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FDA News Release

FDA approves Farydak for treatment of multiple myeloma

For Immediate Release

February 23, 2015



The U.S. Food and Drug Administration today approved Farydak (panobinostat) for the treatment of patients with multiple myeloma.

Multiple myeloma is a form of blood cancer that arises from plasma cells, a type of white blood cell, found in bone marrow. According to the National Cancer Institute, approximately 21,700 Americans are diagnosed with multiple myeloma and 10,710 die from the disease annually.

Primarily affecting older adults, multiple myeloma causes plasma cells to rapidly multiply and crowd out other healthy blood cells from the bone marrow. When the bone marrow has too many plasma cells, the cells may move to other parts of the body, which can weaken the body’s immune system, lead to anemia and cause other bone and kidney problems.

Farydak works by inhibiting the activity of enzymes, known as histone deacetylases (HDACs). This process may slow the over-development of plasma cells in multiple myeloma patients or cause these dangerous cells to die.

Farydak is the first HDAC inhibitor approved to treat multiple myeloma. It is intended for patients who have received at least two prior standard therapies, including bortezomib and an immunomodulatory agent. Farydak is to be used in combination with bortezomib, a type of chemotherapy, and dexamethasone, an anti-inflammatory medication.

“Farydak has a new mechanism of action that distinguishes it from prior drugs approved to treat multiple myeloma, making it a potentially attractive candidate agent for the treatment of multiple myeloma,” said Richard Pazdur, M.D., director of the Office of Hematology and Oncology Products in the FDA’s Center for Drug Evaluation and Research. “Farydak’s approval is particularly important because it has been shown to slow the progression of multiple myeloma.”

In November 2014, the FDA’s Oncologic Drugs Advisory Committee advised the agency that, based on the data reviewed, the drug’s benefits did not outweigh its risks for patients with relapsed multiple myeloma. After the meeting, the company submitted additional information supporting Farydak’s use for a different indication: patients with multiple myeloma who have received at least two prior standard therapies, including bortezomib and an immunomodulatory agent.

The safety and efficacy of Farydak in combination with bortezomib and dexamethasone was demonstrated in 193 clinical trial participants with multiple myeloma who received at least two prior treatments that included bortezomib and an immunomodulatory agent. Participants were randomly assigned to receive a combination of Farydak, bortezomib and dexamethasone, or bortezomib and dexamethasone alone.

Study results showed participants receiving the Farydak combination saw a delay in their disease progression (progression-free survival) for about 10.6 months, compared to 5.8 months in participants treated with bortezomib and dexamethasone alone. Additionally, 59 percent of Farydak-treated participants saw their cancer shrink or disappear after treatment (response rate), versus 41 percent in those receiving bortezomib and dexamethasone.

Farydak carries a Boxed Warning alerting patients and health care professionals that severe diarrhea and severe and fatal cardiac events, arrhythmias and electrocardiogram (ECG) changes have occurred in patients receiving Farydak. Because of these risks, Farydak is being approved with a Risk Evaluation and Mitigation Strategy (REMS) consisting of a communication plan to inform health care professionals of these risks and how to minimize them.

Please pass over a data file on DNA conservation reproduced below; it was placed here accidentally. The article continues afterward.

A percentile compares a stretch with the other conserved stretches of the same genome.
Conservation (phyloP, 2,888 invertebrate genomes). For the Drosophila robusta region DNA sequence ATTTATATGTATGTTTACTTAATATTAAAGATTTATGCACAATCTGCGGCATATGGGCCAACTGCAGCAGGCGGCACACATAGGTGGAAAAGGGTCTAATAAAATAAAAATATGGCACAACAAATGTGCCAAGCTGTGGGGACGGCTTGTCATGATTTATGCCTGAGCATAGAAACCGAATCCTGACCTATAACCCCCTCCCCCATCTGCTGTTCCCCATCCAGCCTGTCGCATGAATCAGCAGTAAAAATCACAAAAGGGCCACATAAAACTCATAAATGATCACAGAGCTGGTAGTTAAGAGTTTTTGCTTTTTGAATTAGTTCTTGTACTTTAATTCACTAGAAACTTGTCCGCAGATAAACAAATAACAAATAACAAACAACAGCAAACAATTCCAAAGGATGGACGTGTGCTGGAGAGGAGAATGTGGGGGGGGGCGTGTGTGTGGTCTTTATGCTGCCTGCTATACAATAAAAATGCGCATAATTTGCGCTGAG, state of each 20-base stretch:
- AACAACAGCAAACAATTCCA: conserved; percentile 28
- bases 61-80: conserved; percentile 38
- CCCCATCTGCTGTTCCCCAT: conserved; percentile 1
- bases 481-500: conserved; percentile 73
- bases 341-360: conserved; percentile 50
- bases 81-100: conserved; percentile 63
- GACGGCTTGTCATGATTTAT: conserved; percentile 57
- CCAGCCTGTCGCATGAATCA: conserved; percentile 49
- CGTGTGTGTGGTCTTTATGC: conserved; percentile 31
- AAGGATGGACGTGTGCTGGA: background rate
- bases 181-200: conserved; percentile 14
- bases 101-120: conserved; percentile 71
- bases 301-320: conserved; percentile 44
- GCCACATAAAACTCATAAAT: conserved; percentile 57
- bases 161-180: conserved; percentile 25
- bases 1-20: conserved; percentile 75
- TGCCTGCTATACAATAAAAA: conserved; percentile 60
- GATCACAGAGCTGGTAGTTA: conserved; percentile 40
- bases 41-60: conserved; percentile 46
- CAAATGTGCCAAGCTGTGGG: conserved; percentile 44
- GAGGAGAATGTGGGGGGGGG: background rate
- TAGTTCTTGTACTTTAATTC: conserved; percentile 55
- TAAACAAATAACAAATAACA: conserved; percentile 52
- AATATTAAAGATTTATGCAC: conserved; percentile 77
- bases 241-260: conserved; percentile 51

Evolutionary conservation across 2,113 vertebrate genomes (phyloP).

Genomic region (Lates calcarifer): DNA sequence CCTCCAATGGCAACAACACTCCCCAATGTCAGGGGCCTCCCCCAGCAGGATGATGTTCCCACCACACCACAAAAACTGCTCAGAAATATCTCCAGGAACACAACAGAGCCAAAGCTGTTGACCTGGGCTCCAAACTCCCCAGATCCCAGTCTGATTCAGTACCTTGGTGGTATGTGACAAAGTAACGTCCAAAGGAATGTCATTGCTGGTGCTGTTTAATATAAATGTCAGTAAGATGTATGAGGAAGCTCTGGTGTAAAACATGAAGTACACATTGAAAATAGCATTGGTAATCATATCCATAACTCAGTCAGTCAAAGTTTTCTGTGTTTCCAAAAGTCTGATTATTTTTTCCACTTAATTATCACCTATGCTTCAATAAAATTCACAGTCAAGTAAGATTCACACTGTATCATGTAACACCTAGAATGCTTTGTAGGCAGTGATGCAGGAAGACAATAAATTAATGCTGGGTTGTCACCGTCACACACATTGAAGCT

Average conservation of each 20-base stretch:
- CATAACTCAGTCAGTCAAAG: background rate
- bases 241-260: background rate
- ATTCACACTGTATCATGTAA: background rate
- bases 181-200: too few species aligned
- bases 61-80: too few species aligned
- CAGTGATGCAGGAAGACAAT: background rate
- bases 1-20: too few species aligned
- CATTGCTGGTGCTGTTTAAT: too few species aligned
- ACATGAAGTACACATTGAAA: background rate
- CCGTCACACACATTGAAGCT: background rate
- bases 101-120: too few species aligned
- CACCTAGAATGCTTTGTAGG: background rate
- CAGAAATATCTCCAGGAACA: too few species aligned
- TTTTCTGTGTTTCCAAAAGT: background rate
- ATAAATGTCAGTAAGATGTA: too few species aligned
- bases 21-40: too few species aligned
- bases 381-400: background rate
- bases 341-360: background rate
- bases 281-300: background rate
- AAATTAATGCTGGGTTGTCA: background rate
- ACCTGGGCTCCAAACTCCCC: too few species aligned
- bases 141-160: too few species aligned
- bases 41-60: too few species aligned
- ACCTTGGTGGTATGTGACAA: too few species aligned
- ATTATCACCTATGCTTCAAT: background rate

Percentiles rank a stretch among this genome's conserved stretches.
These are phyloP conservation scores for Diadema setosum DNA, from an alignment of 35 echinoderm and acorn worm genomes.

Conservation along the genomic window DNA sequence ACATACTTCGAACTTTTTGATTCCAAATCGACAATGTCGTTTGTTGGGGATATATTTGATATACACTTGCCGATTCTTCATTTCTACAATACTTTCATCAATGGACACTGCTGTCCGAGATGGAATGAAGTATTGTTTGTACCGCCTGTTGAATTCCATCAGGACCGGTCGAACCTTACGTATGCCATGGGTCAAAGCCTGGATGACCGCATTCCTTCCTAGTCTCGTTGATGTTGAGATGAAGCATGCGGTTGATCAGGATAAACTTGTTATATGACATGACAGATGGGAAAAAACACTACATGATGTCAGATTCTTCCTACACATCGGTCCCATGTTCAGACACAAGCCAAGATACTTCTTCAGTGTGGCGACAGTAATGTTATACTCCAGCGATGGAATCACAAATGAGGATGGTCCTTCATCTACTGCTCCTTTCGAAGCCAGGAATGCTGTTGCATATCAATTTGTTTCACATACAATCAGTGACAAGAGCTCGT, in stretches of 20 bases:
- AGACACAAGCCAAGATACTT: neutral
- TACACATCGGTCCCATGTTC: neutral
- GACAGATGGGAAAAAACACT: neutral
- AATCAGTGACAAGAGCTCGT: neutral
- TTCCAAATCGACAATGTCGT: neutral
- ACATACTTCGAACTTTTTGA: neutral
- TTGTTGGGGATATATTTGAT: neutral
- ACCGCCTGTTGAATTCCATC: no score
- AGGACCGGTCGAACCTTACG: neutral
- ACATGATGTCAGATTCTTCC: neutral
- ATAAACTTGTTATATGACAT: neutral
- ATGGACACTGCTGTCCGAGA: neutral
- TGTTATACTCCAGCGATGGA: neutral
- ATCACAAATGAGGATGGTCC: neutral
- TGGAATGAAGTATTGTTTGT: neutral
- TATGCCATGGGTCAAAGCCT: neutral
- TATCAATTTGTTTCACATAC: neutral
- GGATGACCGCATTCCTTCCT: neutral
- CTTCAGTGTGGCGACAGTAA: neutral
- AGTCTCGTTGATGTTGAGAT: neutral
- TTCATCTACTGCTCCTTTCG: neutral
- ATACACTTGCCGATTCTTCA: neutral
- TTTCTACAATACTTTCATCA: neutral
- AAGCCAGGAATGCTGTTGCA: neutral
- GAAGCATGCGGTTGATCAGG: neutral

The most common side effects of Farydak were diarrhea, tiredness, nausea, swelling in the arms or legs, decreased appetite, fever, vomiting and weakness. The most common laboratory abnormalities were low levels of phosphorus in the blood (hypophosphatemia), low potassium levels in the blood (hypokalemia), low levels of salt in the blood (hyponatremia), increased creatinine, low platelets (thrombocytopenia), low white blood cell counts (leukopenia) and low red blood cell counts (anemia). Healthcare professionals should also inform patients of the risk of bleeding in the gastrointestinal tract and the lungs, and liver damage (hepatotoxicity).

The FDA granted Farydak priority review and orphan product designation. Priority review provides for an expedited review of drugs that are intended to treat a serious disease or condition and may provide a significant improvement over available therapy. Orphan product designation is given to drugs intended to treat rare diseases.

The FDA action was taken under the agency’s accelerated approval program, which allows approval of a drug to treat a serious or life-threatening disease based on clinical data showing the drug has an effect on a surrogate endpoint reasonably likely to predict clinical benefit to patients. The accelerated approval program provides earlier patient access to promising new drugs while the company conducts confirmatory clinical trials. An improvement in survival or disease-related symptoms has not yet been established for Farydak. The company is now required to conduct confirmatory trials to verify and describe the clinical benefit of Farydak.

Farydak is marketed by East Hanover, New Jersey-based Novartis Pharmaceuticals.

The FDA, an agency within the U.S. Department of Health and Human Services, promotes and protects the public health by, among other things, assuring the safety, effectiveness, and security of human and veterinary drugs, vaccines and other biological products for human use, and medical devices. The agency also is responsible for the safety and security of our nation’s food supply, cosmetics, dietary supplements, products that give off electronic radiation, and for regulating tobacco products.


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